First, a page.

The default leader is Merritt (Dolores Hart), a workaholic with a high IQ. She challenges her fussy sex ed teacher at the university, frustrated and angry when asked about her personal feelings on petting. “Should a girl or should she not under any circumstances play house before marriage?!” yells Merritt. The emphasis in her voice and an angry proclamation screams that she’s fine with premarital sex– words that doom her classmate and friend Melanie (Yvette Mimieux), but we’ll get there when we do.
Merritt needs a break from her schoolwork, and agrees to pack up the other girls and head south in a convertible. One the way down, they pick up a dopey Michigan student named TV (Jim Hutton) who seems like the perfect partner for tall Tuggle (Paula Prentiss). Tuggle is a much more traditional woman than Merritt, which the writer’s subtly suggest when she declares, “Girls like me weren’t built to be educated. We were made to have children. That’s my ambition. To be a walking, talking baby factory.” This is Prentiss’s first major role, and she subtly waltzes away with most of it– her tall girl charm and easy banter with Hutton keeps the film grounded when many of the sillier aspects threaten to burst the whole balloon in the third act.
TV, unfortunately, typifies the male in this movie: walking, talking sex monsters. The good guys stop when you say ‘no thanks’ and instead attempt to wear you down with persistence. The only man who doesn’t fit into this mold is Basil (Frank Gorshin), a hep cat jazz artist who is far more obsessed with grooving outside the norm than his girl.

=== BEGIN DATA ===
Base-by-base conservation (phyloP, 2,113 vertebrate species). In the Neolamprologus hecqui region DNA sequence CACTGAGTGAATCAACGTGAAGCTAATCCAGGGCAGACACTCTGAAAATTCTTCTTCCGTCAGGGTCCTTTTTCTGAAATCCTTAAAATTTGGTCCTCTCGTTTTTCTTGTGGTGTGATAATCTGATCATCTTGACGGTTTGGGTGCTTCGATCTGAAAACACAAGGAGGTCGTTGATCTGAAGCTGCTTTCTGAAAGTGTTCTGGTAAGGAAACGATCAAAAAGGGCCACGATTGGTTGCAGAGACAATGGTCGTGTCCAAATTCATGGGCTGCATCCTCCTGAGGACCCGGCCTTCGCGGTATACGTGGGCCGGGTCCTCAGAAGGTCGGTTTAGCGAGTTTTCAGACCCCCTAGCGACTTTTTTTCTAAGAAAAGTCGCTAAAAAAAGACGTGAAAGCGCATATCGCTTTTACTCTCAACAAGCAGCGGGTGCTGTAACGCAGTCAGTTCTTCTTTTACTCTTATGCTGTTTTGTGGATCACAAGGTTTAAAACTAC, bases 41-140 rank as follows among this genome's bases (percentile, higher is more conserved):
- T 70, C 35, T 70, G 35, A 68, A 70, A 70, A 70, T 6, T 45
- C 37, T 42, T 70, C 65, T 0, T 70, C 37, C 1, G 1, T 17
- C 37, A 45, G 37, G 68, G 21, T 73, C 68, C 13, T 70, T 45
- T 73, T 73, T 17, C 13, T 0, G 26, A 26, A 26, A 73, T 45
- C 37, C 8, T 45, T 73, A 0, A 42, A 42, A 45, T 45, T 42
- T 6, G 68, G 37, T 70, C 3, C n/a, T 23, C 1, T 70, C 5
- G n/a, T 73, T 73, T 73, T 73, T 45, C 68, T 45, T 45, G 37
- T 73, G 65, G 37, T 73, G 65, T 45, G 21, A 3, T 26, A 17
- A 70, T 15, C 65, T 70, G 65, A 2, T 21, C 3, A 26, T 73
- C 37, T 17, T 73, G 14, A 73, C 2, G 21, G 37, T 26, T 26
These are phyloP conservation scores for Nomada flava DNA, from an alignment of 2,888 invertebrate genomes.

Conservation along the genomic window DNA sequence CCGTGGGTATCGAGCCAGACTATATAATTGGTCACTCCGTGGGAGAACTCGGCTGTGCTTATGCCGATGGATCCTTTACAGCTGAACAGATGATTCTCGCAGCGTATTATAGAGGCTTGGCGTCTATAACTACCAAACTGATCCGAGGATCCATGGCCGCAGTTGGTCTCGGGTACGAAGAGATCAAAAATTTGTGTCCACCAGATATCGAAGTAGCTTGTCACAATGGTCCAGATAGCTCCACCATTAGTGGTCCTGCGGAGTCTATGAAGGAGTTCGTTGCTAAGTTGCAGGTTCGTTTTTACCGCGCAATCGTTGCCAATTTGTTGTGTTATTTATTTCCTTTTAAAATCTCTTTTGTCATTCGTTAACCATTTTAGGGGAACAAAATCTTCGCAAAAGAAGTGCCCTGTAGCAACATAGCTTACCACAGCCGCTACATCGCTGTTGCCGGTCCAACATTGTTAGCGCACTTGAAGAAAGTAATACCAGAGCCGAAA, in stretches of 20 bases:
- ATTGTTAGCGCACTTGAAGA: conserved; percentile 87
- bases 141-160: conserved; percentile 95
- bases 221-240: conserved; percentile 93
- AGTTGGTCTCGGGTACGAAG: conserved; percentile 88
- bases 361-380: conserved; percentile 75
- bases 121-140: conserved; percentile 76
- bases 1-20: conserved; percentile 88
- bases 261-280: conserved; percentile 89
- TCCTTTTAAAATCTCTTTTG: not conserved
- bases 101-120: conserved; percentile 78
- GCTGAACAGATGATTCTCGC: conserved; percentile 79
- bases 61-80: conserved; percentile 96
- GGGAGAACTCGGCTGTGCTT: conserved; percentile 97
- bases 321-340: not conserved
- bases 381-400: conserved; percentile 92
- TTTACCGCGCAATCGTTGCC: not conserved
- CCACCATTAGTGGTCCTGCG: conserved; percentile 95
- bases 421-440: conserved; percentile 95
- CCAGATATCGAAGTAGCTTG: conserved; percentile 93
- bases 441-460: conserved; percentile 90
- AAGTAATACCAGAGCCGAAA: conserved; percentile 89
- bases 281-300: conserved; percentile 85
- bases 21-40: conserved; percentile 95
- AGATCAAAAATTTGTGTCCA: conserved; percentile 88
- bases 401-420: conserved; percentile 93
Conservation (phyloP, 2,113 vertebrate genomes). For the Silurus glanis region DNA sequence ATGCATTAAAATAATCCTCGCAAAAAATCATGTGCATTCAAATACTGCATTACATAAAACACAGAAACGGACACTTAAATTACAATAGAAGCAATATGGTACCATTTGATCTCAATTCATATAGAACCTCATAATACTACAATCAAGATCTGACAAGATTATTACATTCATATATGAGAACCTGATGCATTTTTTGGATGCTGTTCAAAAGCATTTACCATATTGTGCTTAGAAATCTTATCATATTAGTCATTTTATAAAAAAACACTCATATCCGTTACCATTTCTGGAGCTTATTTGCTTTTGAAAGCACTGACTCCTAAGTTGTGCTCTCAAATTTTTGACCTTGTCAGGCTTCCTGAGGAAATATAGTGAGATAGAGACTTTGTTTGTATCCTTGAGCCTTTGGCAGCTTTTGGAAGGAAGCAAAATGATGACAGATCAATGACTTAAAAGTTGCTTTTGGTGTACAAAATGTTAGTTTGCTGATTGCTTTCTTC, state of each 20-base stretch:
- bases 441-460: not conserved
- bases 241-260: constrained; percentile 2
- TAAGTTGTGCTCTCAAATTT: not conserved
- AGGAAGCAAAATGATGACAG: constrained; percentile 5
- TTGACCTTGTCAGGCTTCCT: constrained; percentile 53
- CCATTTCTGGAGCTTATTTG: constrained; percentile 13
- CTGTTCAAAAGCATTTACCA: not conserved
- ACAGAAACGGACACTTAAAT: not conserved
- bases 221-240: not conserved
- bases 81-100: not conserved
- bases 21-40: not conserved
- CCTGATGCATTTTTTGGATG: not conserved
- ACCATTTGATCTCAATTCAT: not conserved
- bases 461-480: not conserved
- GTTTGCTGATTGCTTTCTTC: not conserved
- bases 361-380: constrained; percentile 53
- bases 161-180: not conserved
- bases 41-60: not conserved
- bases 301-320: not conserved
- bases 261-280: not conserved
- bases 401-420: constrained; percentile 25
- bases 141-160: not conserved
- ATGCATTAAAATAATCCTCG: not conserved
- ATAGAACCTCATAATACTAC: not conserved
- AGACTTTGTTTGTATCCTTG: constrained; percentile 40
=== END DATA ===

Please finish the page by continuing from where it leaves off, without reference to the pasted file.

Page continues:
His girl is Angie (Connie Francis), the supposed ‘homely’ one who is just man hungry enough to try and jump the jazzed up Riddler. The entirety of her character is pouting and singing, so there you go.
Francis has two numbers in the movie if you include the title track (which became such a popular hit for her that she later recorded a disco version of it). It’s probably worth noting that the moaning, pensive title song “Where the Boys Are” fits the film’s melancholy yearning, and it’s underpinned in many scenes of hijinks to remind you of the slow motion tragedy of the piece.
The fourth of the group, poor Melanie, is the sacrificial lamb on the altar of the patriarchy. She starts by lying to her parents where she’s going for vacation. By the end of the first day she’s already put Merritt’s free love ideas into practice with a handsome college boy with greased back hair. She soon discovers that if you sleep with one guy, within 24 hours she’ll sleep with a second guy. 48 hours and she’s a slut. 72 hours and she gets raped– and, the movie assures us, she had it coming. It’s a slippery slope.